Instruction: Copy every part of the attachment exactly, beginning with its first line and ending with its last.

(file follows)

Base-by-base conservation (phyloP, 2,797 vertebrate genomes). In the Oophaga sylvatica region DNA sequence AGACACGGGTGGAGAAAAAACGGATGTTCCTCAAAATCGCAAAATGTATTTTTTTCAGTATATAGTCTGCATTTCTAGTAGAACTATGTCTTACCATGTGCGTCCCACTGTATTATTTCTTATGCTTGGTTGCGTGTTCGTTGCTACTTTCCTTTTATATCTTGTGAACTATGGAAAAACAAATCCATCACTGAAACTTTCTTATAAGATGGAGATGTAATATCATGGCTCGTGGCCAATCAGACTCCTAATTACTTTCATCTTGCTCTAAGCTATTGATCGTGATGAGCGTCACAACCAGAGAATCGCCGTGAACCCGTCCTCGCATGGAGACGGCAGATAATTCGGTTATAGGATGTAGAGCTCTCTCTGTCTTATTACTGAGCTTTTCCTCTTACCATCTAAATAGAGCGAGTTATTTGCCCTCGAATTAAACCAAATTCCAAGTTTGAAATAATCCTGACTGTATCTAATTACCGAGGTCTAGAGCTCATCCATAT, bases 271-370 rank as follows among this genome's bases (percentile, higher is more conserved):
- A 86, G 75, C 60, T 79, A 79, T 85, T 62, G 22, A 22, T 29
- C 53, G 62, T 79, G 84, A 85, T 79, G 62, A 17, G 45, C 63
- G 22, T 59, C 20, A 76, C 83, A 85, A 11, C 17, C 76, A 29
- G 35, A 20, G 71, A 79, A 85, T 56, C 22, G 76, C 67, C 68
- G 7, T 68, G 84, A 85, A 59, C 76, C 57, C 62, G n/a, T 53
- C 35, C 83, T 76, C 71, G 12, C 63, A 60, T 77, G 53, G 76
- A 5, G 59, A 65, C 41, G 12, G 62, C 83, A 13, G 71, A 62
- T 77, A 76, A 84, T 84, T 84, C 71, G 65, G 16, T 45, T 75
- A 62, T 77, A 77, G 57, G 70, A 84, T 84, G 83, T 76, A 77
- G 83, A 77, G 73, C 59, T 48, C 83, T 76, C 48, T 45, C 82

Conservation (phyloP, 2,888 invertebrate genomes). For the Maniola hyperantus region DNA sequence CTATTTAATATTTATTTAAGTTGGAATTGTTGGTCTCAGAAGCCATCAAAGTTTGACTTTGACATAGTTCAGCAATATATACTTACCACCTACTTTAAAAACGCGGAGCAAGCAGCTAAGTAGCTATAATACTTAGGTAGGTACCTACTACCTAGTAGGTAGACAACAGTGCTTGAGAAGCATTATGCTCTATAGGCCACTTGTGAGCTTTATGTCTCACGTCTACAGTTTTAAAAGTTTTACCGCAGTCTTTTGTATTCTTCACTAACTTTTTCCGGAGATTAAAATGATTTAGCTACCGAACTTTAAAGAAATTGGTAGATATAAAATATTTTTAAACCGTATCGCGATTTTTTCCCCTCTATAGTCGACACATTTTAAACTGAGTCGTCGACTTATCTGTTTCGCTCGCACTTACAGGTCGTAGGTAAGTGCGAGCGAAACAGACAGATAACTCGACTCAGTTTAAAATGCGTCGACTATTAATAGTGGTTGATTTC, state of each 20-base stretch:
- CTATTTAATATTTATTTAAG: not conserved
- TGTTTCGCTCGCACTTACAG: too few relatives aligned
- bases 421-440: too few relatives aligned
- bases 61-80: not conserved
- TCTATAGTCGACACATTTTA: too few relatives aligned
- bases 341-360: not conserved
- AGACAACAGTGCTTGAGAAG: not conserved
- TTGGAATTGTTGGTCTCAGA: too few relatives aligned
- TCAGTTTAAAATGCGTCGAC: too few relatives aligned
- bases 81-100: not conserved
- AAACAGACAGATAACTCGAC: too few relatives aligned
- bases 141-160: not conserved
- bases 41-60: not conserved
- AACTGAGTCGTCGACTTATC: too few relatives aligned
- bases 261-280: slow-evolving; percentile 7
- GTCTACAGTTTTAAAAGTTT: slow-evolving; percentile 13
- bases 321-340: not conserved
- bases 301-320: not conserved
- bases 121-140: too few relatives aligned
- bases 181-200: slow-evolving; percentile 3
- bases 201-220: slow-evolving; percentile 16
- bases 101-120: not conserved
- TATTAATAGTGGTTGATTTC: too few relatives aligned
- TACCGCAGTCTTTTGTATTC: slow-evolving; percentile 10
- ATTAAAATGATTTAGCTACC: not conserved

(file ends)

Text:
Base-by-base conservation (phyloP, 2,797 vertebrate genomes). In the Oophaga sylvatica region DNA sequence AGACACGGGTGGAGAAAAAACGGATGTTCCTCAAAATCGCAAAATGTATTTTTTTCAGTATATAGTCTGCATTTCTAGTAGAACTATGTCTTACCATGTGCGTCCCACTGTATTATTTCTTATGCTTGGTTGCGTGTTCGTTGCTACTTTCCTTTTATATCTTGTGAACTATGGAAAAACAAATCCATCACTGAAACTTTCTTATAAGATGGAGATGTAATATCATGGCTCGTGGCCAATCAGACTCCTAATTACTTTCATCTTGCTCTAAGCTATTGATCGTGATGAGCGTCACAACCAGAGAATCGCCGTGAACCCGTCCTCGCATGGAGACGGCAGATAATTCGGTTATAGGATGTAGAGCTCTCTCTGTCTTATTACTGAGCTTTTCCTCTTACCATCTAAATAGAGCGAGTTATTTGCCCTCGAATTAAACCAAATTCCAAGTTTGAAATAATCCTGACTGTATCTAATTACCGAGGTCTAGAGCTCATCCATAT, bases 271-370 rank as follows among this genome's bases (percentile, higher is more conserved):
- A 86, G 75, C 60, T 79, A 79, T 85, T 62, G 22, A 22, T 29
- C 53, G 62, T 79, G 84, A 85, T 79, G 62, A 17, G 45, C 63
- G 22, T 59, C 20, A 76, C 83, A 85, A 11, C 17, C 76, A 29
- G 35, A 20, G 71, A 79, A 85, T 56, C 22, G 76, C 67, C 68
- G 7, T 68, G 84, A 85, A 59, C 76, C 57, C 62, G n/a, T 53
- C 35, C 83, T 76, C 71, G 12, C 63, A 60, T 77, G 53, G 76
- A 5, G 59, A 65, C 41, G 12, G 62, C 83, A 13, G 71, A 62
- T 77, A 76, A 84, T 84, T 84, C 71, G 65, G 16, T 45, T 75
- A 62, T 77, A 77, G 57, G 70, A 84, T 84, G 83, T 76, A 77
- G 83, A 77, G 73, C 59, T 48, C 83, T 76, C 48, T 45, C 82

Conservation (phyloP, 2,888 invertebrate genomes). For the Maniola hyperantus region DNA sequence CTATTTAATATTTATTTAAGTTGGAATTGTTGGTCTCAGAAGCCATCAAAGTTTGACTTTGACATAGTTCAGCAATATATACTTACCACCTACTTTAAAAACGCGGAGCAAGCAGCTAAGTAGCTATAATACTTAGGTAGGTACCTACTACCTAGTAGGTAGACAACAGTGCTTGAGAAGCATTATGCTCTATAGGCCACTTGTGAGCTTTATGTCTCACGTCTACAGTTTTAAAAGTTTTACCGCAGTCTTTTGTATTCTTCACTAACTTTTTCCGGAGATTAAAATGATTTAGCTACCGAACTTTAAAGAAATTGGTAGATATAAAATATTTTTAAACCGTATCGCGATTTTTTCCCCTCTATAGTCGACACATTTTAAACTGAGTCGTCGACTTATCTGTTTCGCTCGCACTTACAGGTCGTAGGTAAGTGCGAGCGAAACAGACAGATAACTCGACTCAGTTTAAAATGCGTCGACTATTAATAGTGGTTGATTTC, state of each 20-base stretch:
- CTATTTAATATTTATTTAAG: not conserved
- TGTTTCGCTCGCACTTACAG: too few relatives aligned
- bases 421-440: too few relatives aligned
- bases 61-80: not conserved
- TCTATAGTCGACACATTTTA: too few relatives aligned
- bases 341-360: not conserved
- AGACAACAGTGCTTGAGAAG: not conserved
- TTGGAATTGTTGGTCTCAGA: too few relatives aligned
- TCAGTTTAAAATGCGTCGAC: too few relatives aligned
- bases 81-100: not conserved
- AAACAGACAGATAACTCGAC: too few relatives aligned
- bases 141-160: not conserved
- bases 41-60: not conserved
- AACTGAGTCGTCGACTTATC: too few relatives aligned
- bases 261-280: slow-evolving; percentile 7
- GTCTACAGTTTTAAAAGTTT: slow-evolving; percentile 13
- bases 321-340: not conserved
- bases 301-320: not conserved
- bases 121-140: too few relatives aligned
- bases 181-200: slow-evolving; percentile 3
- bases 201-220: slow-evolving; percentile 16
- bases 101-120: not conserved
- TATTAATAGTGGTTGATTTC: too few relatives aligned
- TACCGCAGTCTTTTGTATTC: slow-evolving; percentile 10
- ATTAAAATGATTTAGCTACC: not conserved